Pain from the present. Pain from the past. Pain in the future. Suffering and regret with little hope to alleviate either of them.
“Do you know why people tell stories, Ed?” he said. He waited for me to speak, but I didn’t. He sniffed and went on. “Because the truth doesn’t really have any words of its own. They’re not enough, see? Stories work—good stories—because they make you feel something like how the truth would make you feel if you could hear it.” I closed my eyes, shivering a little at the
He stretched out his arm and laid a warm hand, full of goodness, onto my shoulder. I felt tears in my sick eyes at his touch. It disarmed me—not because I thought he was real, but because I knew the opposite. I was creating this. I was creating this thing of hope. It was already inside of me; it didn’t come from anywhere else.
How hard did this have to be? How hard to simply exist, to move, to twitch muscles, to think, hope, accept, move, love, and be loved.
“Anyway, just saying: I’ve seen a few things myself. I know how weird it can get. We’re not really supposed to be on our own, Ed, we’re not built for it. Spend too much time running away from reality and that’s exactly where you get.”
“When I was a boy my father told me that life was like being on a boat,” he said. “You can’t control the wind and you sure as hell can’t control the ocean. One day it’s calm and the next it’s a storm, and there’s nothing you can do about that. All you get is a tiller and a sail and the weather you find yourself in.”
“I think we like stories,” he said. “I think we like hearing that we’re just little boats lost at sea, all alone, fragile things at the mercy of some darkness we can’t fathom, but solid nonetheless—enclosed and separate. It makes sense to think of things being out there.”
“And things being in here. But just because it feels right, doesn’t make it true.”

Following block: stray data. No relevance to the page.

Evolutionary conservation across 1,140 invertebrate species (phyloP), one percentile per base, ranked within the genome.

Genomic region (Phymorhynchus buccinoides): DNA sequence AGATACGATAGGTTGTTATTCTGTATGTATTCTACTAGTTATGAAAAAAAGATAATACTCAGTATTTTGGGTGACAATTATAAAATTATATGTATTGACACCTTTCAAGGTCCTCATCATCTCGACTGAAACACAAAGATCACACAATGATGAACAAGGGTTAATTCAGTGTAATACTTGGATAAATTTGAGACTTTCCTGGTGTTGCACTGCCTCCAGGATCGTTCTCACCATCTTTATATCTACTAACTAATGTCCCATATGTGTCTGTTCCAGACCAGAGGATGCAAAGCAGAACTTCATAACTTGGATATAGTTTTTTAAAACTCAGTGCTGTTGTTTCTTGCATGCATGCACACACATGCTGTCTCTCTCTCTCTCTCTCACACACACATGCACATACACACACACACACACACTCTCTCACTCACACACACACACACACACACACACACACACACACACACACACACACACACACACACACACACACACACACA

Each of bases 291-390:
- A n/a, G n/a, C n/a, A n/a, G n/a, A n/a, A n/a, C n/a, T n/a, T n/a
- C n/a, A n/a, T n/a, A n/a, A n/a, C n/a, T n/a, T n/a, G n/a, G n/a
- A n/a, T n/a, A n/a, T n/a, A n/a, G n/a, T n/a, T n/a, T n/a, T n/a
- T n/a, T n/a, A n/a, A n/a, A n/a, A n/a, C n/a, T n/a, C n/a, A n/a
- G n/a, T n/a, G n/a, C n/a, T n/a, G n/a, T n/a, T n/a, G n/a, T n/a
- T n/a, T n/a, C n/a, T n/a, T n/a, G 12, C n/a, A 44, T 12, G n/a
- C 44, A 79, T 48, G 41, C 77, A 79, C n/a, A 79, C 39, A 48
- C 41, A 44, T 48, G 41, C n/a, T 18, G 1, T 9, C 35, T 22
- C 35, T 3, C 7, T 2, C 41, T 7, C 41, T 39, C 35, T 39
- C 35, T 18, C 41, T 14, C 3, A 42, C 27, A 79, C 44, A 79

“We’re all born screaming, Ed. The moment we pop out our throats open, and the same scream bursts out that always has. We see all the lights and faces and the shadows and the strange sounds, and we scream. Life screams, and we scream back at it. After a bit of time we learn to be quiet; we learn to muffle it. But life doesn’t stop. It just keeps screaming. All. The. Time.” He tapped his finger on the table three times and sat back. “I reckon it does you good to remind it that you can still scream back once in a while,” he said. “So that’s what I do. I wake up and tell the sun I’m still here. Still screaming.”
You don’t run thirty miles; you run a single step many times over. That’s all running is; that’s all anything is. If there’s somewhere you need to be, somewhere you need to get to, or if you need to change or move away from where or what you are, then that’s all it takes. A hundred thousand simple decisions, each one made correctly.
That other beast inside you, the one you rarely see? You have it tethered tight. It watches and waits while you mess up your life, fill your body with poison and muddy your mind with worry. For some it takes just one call to free it. For others it takes five hundred miles of agony.
We never stay constant, no matter what we promise; the world has its way of pulling you about the way it wants.
What do you love most about writing? I spend a lot of my time thinking and daydreaming, so writing means I get to do this for a living. It’s also a way of exorcising fears and neuroses. If I didn’t write, my head would be full.